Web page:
Who, you may ask? If so, well, you’ve got a lot of catching up to do. Go here, and explore. I’ll wait.
Back? OK, now I’ll explain.
I discovered Lileks several years ago now, when someone pointed to the original Interior Desecrators portion of his website, where he made hilarious fun of the horrible interior design notions of that most regrettable of decades, the 1970s. I worked my way through everything he had posted on his site, and soon became a regular reader of his daily Bleat, which was a kind of daily journal very much like a blog before anybody had really heard of blogging.
I soon noticed a few things we had in common. We were born within a few months of each other, so we’re almost exactly the same age. He’s married to a professional woman (a lawyer), as am I (an engineer). He has one daughter, as do I. His daughter, Natalie, happens to be about 10 months older than Alice, which means that for many years I’ve followed his writings about his daughter’s interests, activities and personality as a kind of coming-attraction feature for what my daughter might soon be like. (Case in point: Lileks’s daughter was, a few months ago, enamored of Warriors, the fantasy novels involving cats. My daughter is just passing through that phase herself, and gets quite frustrated when we can’t keep the various This-paws or That-stars apart…)
And, of course, we’re both writers. Lileks works for the Minneapolis Tribune, but he also writes fiction, non-fiction (I recommend The Gallery of Regrettable Food and, yes, Interior Desecrators as the places to start), and newspaper columns. He’s a regular guest on radio shows. He even hosts symphony orchestra concerts.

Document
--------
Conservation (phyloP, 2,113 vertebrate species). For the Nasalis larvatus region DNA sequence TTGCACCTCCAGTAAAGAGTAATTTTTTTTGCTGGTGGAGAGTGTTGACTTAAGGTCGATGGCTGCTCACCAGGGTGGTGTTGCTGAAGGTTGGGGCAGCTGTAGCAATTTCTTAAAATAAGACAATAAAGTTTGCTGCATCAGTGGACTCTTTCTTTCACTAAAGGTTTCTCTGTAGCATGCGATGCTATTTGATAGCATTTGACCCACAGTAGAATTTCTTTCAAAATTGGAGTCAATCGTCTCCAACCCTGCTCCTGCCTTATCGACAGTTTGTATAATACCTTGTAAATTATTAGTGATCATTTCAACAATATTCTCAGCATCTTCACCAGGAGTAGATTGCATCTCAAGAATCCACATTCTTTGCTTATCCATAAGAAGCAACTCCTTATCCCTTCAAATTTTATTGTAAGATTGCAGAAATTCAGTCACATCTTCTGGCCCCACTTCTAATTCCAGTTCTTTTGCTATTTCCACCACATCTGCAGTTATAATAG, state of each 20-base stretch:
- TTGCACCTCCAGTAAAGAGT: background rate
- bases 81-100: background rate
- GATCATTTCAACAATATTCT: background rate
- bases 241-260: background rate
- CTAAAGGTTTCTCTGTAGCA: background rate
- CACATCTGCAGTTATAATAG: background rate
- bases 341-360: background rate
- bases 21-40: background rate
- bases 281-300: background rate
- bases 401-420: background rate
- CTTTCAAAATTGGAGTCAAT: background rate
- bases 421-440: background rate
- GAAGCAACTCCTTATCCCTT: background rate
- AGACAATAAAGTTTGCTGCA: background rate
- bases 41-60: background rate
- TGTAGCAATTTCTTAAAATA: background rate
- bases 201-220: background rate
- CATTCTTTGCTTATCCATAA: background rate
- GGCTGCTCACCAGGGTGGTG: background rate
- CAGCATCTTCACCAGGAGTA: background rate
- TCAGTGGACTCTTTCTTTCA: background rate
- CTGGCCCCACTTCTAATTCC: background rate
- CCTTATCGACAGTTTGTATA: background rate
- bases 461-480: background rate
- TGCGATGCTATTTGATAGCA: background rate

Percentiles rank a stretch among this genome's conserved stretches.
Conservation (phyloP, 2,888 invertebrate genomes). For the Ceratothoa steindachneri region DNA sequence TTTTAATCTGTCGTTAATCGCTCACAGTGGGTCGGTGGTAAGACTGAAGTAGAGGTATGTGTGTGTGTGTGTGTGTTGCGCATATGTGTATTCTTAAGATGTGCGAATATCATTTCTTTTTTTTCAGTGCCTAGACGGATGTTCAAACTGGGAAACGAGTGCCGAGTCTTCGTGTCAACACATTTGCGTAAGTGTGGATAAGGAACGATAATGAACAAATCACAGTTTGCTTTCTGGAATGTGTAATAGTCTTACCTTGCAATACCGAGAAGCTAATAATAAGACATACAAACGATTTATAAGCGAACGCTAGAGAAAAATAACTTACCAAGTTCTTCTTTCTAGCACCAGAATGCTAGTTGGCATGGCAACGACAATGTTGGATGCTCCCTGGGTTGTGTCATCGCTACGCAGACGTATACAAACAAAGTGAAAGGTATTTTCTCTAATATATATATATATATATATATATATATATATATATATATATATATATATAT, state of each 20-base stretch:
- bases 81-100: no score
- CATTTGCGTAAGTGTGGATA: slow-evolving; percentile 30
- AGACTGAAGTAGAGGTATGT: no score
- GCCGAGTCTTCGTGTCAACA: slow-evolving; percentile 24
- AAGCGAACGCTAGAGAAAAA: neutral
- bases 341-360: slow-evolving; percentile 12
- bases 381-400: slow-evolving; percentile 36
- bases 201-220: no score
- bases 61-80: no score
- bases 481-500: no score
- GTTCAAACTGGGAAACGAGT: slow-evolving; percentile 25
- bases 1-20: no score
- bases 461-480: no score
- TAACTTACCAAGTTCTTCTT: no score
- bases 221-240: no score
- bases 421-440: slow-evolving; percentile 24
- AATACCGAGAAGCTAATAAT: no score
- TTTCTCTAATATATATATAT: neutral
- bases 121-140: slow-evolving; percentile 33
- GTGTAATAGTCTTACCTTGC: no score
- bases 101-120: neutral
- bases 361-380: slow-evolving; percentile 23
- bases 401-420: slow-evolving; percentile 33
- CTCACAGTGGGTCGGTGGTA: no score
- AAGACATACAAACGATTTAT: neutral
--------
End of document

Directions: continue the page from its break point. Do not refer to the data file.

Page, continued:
I’ve done all of that, in my own way, though generally on a smaller scale than he. I even live in an old house, though not quite as old as the home he calls Jasperwood.
So why, if my life is so similar in so many ways already, do I wish I were him?
Well, right now, I wish I were him because, as you’ll see from the latest Bleats, he’s been sailing warm waters on a luxury cruise ship, giving talks. That’s something I’ve never done, and looking outside right now, this would be a really good time to be doing it.
But really, there’s only one thing I really envy Lileks, and it goes back to our mutual passion for writing. I envy his turn of phrase, his ability to take the ordinary and make it, if not profound, at least fascinating. I enjoy reading his Bleat even when it’s about nothing much.
That, I think, is the mark of the truly talented writer: that apparently simple, and actually oh-so-difficult, ability to lay down words, one after the other, so well and so fluidly that even a reader who is not naturally or initially interested in your topic becomes interested…and will keep coming back to see what you might have to say about something else.
I think Lileks does that better than anyone else I’ve run across.
If he could bottle that ability, I’d buy a caseload of it. But since it isn’t currently available in stores, by mail-order, or even on the black market, I guess I’ll have to just keep honing my own skills.
As every writer eventually learns, there’s only one way to get better: write, write, and write some more.
Practice isn’t just the way to get to Carnegie Hall: it’s the way to get anywhere.
The photo: Dolphins leaping at the Vancouver Aquarium.
I agree! I can’t say I wish I was James Lileks, because I’d have to cross genders. But I wish I had “his ability to take the ordinary and make it, if not profound, at least fascinating.”